I listened to an intriguing programme on Radio Four yesterday while driving south down the M6 in horizontal rain. Presented by the miscellaneous Ben Schott, it documented the Oulipo movement, one of whose members, Georges Perec, famously wrote a novel from which the letter ‘e’ was entirely absent – a so-called lipogram.
Founded in France in the 1960s, the Ouvroir de Littérature Potentielle held as its central philosophical plank the notion that constraints encourage enjoyment and creativity. So Perec’s experiment was true to its aims, as were those of the members who wrote sonnets with interchangeable lines, palindromic poems and, the one I liked best, texts in which each noun was substituted with the one that came seven entries after it in the dictionary – with particularly hilarious results when applied to the opening sentence of the Book of Genesis.
The creative value of constraint is a theme that my friend and fellow writer John Simmons has regularly explored, most recently in 26 ways of looking at a Blackberry (A&C Black, £9.99), in which he challenges himself to rewrite a piece of bland corporate text in 26 different ways ranging from a fairy tale to a presidential speech, a text message to a song lyric. The point is not so much to improve on the original but to show how the strictures of different forms can make you think harder about what you’re saying and bring life to dull expression or tired ideas.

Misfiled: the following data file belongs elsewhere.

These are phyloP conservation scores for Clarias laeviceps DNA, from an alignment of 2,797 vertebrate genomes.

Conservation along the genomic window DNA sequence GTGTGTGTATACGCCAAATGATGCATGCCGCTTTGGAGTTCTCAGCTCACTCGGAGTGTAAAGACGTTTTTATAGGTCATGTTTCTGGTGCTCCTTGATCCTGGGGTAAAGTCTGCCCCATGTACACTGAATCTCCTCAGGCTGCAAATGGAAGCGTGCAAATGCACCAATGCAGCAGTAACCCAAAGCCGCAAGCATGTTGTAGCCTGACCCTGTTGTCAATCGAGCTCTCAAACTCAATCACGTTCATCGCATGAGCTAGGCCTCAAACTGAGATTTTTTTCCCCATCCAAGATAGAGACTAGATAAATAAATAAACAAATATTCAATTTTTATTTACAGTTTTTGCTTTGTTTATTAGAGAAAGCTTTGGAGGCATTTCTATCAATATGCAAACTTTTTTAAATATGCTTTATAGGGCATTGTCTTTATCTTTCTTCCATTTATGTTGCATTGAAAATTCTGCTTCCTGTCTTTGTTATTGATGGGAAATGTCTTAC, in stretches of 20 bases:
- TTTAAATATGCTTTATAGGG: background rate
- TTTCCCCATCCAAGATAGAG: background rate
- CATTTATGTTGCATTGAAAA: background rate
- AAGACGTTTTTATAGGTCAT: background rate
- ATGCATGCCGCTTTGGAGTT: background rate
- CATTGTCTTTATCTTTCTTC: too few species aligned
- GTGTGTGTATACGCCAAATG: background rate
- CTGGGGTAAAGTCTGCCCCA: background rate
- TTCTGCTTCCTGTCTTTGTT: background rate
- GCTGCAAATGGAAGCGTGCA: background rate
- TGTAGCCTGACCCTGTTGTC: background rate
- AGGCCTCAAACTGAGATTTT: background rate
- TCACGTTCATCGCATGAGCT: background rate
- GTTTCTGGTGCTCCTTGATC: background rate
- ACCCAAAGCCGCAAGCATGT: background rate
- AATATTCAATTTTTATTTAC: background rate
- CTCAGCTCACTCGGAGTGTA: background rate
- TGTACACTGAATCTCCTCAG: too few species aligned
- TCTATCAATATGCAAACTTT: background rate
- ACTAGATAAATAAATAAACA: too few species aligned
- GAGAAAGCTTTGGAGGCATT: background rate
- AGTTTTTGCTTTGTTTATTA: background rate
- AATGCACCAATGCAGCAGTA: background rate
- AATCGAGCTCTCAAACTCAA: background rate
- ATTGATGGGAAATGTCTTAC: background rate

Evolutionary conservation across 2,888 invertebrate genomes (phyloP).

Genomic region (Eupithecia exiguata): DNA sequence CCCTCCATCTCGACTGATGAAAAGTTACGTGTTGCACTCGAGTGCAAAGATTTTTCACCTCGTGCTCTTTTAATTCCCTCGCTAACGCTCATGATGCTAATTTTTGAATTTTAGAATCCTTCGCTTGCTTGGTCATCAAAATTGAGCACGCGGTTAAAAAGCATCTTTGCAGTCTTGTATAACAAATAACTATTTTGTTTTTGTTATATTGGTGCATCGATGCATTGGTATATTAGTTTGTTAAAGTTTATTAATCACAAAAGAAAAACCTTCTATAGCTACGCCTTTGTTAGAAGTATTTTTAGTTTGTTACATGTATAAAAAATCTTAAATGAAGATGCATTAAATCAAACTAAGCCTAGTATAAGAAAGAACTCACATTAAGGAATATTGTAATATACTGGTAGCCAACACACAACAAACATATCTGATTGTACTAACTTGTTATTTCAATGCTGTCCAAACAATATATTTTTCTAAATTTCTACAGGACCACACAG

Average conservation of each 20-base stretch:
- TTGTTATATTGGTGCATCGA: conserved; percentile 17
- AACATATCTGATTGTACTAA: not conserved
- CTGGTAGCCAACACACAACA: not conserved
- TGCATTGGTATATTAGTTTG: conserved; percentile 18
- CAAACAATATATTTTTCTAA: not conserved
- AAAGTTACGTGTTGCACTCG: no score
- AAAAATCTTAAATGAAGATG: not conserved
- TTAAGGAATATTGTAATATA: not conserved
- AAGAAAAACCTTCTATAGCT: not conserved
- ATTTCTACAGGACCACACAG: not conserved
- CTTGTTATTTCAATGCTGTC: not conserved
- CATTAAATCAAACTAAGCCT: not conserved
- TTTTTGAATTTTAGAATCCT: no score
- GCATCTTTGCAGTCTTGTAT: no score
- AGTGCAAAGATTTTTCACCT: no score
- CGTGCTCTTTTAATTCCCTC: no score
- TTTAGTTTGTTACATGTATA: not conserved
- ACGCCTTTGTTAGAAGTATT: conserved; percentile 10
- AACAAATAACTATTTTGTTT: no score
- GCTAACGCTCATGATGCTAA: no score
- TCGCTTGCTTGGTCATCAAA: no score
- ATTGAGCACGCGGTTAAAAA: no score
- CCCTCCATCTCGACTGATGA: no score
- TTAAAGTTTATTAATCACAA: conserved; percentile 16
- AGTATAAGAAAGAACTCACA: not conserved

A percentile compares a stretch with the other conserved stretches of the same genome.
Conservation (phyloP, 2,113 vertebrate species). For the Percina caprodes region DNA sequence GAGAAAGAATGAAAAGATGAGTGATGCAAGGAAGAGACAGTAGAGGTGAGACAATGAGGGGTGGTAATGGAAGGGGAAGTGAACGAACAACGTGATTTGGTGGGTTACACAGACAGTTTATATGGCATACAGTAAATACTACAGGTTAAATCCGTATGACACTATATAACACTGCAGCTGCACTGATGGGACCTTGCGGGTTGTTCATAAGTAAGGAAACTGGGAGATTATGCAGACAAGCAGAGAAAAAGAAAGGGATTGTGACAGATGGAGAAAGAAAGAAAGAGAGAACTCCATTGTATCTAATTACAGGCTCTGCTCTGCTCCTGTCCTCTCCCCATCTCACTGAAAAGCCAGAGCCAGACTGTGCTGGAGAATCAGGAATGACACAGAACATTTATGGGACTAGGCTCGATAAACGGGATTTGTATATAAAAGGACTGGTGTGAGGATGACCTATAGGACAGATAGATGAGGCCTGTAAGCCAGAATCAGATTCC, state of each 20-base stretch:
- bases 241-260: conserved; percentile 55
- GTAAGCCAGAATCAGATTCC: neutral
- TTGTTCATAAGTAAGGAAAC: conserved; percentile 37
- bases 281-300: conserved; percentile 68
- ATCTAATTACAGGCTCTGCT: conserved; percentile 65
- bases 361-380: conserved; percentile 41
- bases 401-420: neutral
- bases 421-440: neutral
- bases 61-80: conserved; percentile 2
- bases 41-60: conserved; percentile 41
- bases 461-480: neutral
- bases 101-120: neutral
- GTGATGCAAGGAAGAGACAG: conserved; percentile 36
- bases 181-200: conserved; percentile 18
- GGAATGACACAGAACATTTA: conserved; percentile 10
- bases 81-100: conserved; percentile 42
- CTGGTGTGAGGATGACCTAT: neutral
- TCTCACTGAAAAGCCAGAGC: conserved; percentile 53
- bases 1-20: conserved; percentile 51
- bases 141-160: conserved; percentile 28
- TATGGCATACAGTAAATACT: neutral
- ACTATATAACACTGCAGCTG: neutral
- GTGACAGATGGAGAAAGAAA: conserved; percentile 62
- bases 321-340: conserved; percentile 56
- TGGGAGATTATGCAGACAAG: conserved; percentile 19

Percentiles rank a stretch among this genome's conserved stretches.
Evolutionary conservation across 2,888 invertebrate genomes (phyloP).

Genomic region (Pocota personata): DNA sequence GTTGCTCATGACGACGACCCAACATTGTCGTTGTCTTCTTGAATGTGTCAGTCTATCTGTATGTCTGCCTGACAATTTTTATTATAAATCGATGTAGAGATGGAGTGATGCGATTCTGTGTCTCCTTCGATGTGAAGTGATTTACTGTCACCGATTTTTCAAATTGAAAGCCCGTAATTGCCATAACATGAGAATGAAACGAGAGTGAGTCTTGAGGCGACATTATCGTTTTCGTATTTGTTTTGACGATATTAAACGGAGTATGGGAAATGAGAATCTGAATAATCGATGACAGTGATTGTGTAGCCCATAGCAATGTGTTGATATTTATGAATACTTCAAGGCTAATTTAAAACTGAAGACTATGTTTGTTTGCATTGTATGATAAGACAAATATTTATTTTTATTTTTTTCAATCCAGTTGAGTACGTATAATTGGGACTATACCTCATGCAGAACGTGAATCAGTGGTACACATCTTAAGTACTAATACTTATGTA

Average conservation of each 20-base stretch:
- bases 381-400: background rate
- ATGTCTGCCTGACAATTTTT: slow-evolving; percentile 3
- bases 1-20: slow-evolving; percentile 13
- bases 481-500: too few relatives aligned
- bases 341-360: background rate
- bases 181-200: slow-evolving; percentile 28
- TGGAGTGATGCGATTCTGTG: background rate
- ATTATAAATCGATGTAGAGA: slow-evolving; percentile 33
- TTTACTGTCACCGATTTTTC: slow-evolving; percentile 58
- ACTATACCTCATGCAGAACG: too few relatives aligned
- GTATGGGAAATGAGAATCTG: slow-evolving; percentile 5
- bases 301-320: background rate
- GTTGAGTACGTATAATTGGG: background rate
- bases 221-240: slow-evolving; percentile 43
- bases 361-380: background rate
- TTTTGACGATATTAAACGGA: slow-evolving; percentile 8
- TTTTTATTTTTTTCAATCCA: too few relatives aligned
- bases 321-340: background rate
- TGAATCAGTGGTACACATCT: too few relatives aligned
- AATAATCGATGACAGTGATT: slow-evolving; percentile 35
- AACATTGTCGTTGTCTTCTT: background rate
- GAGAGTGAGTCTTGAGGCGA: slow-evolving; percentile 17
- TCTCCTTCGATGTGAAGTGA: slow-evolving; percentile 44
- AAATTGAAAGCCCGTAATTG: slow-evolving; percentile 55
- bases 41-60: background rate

At work we may not choose to experiment like the Oulipo writers but we do face constraints all the time in the form of deadlines, word counts, specific audiences to be addressed, themes to be followed or arguments to be made. And they can help us to be more creative simply by forcing us to focus and direct our energy; while the alternative, the blank page, can be paralysing in its very lack of boundaries.